Truth: Banks approve borrowers for more than the borrower requested. They want you to buy more home than you need, and borrow more than you can afford.

You’ll Build Wealth! 

Truth: They like to say: If your rate is 4.5% and you invest in stocks earning 8%, then even while paying off the mortgage, you’ll earn 3.5% on your money! But the interest rate you pay is guaranteed, the yield on investments is not…..

Payments Decrease Over Time! 

Truth: They say a $1,000 payment is $750 after 10 years (inflation), and since you’ll earn more in the future, the payments will be a lower % of your total monthly take home. The truth is inflation hasn’t budged and wages aren’t going up.

Your Home is a Source of Income! You can borrow against the equity and refinance at any time!

Truth: Borrowing against your house is like a cash advance on your credit card. And banks love when you refinance because it sets the clock back on payments (you’ll pay 99% interest again….).

Related Reading: Is a 401k Worth It?

30 Years of Debt Robs You of the *True* American Dream

I want to be clear about something.

I own two real estate properties, and while I didn’t use a 30-mortgage, I did take on some debt.

Debt is a tool, there is nothing wrong with debt.

That said, the kind of debt the American Dream encourages you to take on just to be middle class is definitely wrong.

In 1950, the average income was $3,300. The average car cost $1,510, the average house cost $7,354, and annual tuition was $600. In percentages:

  • Car to income: 45%
  • House to income: 222%
  • Tuition to income: 18%

In 2014, the average income was $51,017, average car was $31,252, the average house was $188,900 and annual tuition is $25,000.

  • Car to income: 61%
  • House to income: 370%
  • Tuition to income: 49%

It’s time to wake up.

Stop blindly following the narrative and American Dream and use your head.

Every human’s objective in life is to align with their soul and express its desires. This is how we become our authentic selves.

But if we are running around to pay the mortgage, car loans, credit card debt to fund LIFE, how well are we connecting with our souls to listen and understand its authentic desires?

Please consider a 15-year mortgage.

For a $180,000 loan at 5%, you’ll pay $168k in interest. The same loan for a 15-year mortgage will only cost you $76k in interest payments.

Think of what you could do with that extra money!

Could you start a business? Partake in extended travel? Stay at home with your kids?

It’s sad when people stay at miserable jobs and lead miserable lives — because they have a mortgage to pay.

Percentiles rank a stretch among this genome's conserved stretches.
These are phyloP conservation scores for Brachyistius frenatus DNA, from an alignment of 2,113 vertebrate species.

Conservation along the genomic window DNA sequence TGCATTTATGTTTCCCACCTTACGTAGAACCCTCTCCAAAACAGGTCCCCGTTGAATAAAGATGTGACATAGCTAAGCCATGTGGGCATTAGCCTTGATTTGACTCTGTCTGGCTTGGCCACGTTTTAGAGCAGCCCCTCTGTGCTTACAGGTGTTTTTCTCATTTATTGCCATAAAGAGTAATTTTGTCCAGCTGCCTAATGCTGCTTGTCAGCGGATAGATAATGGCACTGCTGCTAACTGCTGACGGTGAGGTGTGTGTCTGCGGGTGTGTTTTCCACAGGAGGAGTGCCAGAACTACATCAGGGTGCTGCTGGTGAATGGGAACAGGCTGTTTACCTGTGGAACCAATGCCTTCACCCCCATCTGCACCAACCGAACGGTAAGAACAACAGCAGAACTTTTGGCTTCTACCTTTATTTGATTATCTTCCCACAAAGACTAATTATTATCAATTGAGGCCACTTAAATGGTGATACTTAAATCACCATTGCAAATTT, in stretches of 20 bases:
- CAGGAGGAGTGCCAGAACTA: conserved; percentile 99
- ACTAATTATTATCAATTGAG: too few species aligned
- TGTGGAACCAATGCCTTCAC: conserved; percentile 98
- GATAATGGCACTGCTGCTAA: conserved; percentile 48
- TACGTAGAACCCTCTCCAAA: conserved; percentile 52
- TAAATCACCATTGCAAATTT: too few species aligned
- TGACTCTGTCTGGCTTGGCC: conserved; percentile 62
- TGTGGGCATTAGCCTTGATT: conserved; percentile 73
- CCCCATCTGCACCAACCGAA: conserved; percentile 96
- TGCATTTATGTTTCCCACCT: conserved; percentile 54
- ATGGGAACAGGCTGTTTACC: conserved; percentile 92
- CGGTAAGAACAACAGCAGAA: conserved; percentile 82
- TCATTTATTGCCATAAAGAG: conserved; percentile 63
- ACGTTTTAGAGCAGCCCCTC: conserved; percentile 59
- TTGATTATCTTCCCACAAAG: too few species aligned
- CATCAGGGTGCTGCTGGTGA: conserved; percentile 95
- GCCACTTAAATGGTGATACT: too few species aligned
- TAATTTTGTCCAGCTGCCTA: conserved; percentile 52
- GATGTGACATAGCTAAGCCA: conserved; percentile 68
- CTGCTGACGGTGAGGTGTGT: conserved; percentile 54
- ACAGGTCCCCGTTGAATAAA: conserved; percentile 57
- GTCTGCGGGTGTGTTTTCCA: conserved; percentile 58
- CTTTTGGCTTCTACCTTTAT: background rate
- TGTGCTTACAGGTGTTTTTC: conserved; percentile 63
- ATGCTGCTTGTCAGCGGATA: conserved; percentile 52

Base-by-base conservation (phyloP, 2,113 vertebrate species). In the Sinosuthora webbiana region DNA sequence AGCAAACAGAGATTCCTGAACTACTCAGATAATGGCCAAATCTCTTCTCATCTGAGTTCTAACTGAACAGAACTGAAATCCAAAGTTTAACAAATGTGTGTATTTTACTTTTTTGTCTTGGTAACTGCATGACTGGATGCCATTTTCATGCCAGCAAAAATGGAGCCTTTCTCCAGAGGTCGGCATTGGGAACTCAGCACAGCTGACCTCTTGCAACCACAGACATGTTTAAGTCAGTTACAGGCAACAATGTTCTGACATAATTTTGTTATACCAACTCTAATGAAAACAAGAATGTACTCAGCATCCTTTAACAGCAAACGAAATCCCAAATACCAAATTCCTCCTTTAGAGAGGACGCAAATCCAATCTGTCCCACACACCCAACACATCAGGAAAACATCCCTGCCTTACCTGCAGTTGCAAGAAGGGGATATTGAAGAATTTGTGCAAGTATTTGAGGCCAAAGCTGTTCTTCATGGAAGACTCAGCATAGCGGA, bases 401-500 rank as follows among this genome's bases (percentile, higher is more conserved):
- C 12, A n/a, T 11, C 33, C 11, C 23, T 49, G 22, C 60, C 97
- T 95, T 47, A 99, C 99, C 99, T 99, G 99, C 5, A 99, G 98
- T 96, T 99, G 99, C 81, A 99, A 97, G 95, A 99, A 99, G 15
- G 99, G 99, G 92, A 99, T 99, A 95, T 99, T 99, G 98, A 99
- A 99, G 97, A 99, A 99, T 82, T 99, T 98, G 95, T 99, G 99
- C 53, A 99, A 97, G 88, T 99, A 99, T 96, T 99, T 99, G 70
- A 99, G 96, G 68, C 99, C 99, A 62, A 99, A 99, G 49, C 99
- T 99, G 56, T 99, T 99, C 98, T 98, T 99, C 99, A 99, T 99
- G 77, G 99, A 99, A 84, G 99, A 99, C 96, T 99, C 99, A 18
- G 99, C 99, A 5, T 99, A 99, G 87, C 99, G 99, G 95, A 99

What are you really giving up in your life in exchange for the low monthly payments?

Related Reading: What is Spiritual Healing?

The American Dream is Dead and 30 Years of Debt is Stupid

The American Dream is dead.

And owning a home is great, but not when it saddles you with so much debt that it prevents you from thriving in life, from taking chances and going “off script.”

The 30-year mortgage is a well-funded program with a popular marketing message, but as with all cultural paradigms, the purveyors of the 30-year mortgage benefit more than you do.

It took Ron Hubbard years to mold the minds of his followers until they voluntarily opened their pocketbooks to the point of poverty.

Buy a home if you can afford it, but don’t buy a home because you’ve been conditioned to think it’s a sign of success.

We should want ourselves, our friends, family and neighbors to feel liberated and creative in life. We want them to spiritually heal and discover their authentic selves.

So stop. Think. Breath. Run the numbers. Consider alternatives. How do you want to live your life? What are your motives? What options do you want in the future? Is buying a home — and using a 30-year mortgage to fund it — truly the right decision?

3 Comments

  1. David Pinero David Pinero June 2, 2020

    To see the argument so well spelled out is heartening. But I’ve felt this at an instinctual level most of my adult life, and, admittedly probably for some of the reasons here.

    But for me it’s others. While it’s true banks control the process and thus one can assume the advantage is against buyer is in the little-understood nuances and emotional “crafting” that ensues, there’s a more relatable series of reasons this sort of advantage is exploited and which are readily obvious.